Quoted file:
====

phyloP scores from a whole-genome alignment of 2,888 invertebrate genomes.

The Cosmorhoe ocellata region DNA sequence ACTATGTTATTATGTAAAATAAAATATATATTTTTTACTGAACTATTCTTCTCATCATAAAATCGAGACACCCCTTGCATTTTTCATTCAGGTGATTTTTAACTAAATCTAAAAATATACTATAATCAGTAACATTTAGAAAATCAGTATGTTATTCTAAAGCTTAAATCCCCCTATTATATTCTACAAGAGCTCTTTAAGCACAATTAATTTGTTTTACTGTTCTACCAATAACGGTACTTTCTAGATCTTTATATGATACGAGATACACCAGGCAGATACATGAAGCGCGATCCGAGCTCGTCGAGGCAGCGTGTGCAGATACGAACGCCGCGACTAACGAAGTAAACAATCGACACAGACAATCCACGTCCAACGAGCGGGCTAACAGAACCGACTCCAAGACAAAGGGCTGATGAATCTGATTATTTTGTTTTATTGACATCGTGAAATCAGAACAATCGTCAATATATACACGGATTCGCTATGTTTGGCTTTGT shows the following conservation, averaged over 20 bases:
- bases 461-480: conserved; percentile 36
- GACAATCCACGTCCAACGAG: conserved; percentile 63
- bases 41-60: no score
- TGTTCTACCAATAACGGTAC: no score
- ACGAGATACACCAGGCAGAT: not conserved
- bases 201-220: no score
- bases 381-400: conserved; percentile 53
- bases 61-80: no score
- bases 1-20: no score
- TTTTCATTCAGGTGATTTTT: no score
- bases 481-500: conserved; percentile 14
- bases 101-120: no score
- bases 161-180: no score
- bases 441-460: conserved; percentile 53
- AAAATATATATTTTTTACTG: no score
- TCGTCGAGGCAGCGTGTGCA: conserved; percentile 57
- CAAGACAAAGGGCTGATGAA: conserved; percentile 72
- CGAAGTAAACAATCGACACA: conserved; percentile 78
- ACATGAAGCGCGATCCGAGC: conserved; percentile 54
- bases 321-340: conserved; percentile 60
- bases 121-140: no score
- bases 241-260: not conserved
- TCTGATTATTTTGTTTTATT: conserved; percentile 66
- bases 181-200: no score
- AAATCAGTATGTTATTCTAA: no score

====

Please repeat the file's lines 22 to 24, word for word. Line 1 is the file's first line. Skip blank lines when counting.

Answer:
- bases 321-340: conserved; percentile 60
- bases 121-140: no score
- bases 241-260: not conserved